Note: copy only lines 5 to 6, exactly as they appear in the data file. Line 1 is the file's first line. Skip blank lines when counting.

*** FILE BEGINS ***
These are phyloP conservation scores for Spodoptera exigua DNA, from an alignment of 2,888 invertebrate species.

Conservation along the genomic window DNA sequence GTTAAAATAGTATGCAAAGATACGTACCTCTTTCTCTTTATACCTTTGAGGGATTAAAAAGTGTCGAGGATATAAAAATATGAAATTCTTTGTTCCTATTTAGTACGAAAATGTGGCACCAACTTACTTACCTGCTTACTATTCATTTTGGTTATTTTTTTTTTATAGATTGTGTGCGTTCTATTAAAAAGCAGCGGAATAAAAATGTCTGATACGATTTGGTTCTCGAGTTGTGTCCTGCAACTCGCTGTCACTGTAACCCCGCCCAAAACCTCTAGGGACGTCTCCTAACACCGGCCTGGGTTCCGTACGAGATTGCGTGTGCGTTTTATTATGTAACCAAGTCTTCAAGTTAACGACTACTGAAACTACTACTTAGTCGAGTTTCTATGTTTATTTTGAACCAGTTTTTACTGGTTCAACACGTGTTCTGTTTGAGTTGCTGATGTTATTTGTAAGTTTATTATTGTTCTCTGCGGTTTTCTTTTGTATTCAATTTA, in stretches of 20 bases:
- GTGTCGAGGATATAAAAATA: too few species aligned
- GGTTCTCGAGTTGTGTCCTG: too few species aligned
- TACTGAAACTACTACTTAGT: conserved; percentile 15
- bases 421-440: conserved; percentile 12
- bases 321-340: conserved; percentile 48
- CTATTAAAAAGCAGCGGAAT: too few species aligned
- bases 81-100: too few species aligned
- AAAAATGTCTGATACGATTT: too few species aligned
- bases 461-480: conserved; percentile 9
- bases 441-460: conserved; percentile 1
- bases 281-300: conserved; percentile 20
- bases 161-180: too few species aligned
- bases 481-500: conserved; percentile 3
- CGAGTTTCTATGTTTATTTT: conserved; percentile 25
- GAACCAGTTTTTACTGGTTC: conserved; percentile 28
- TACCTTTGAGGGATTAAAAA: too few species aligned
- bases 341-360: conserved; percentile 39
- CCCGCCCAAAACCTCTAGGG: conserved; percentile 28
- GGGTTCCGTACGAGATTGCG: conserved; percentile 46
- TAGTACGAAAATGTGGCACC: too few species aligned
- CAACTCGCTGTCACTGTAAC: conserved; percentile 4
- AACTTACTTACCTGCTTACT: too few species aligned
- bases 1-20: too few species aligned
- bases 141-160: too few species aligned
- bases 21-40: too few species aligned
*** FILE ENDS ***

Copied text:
- TACTGAAACTACTACTTAGT: conserved; percentile 15
- bases 421-440: conserved; percentile 12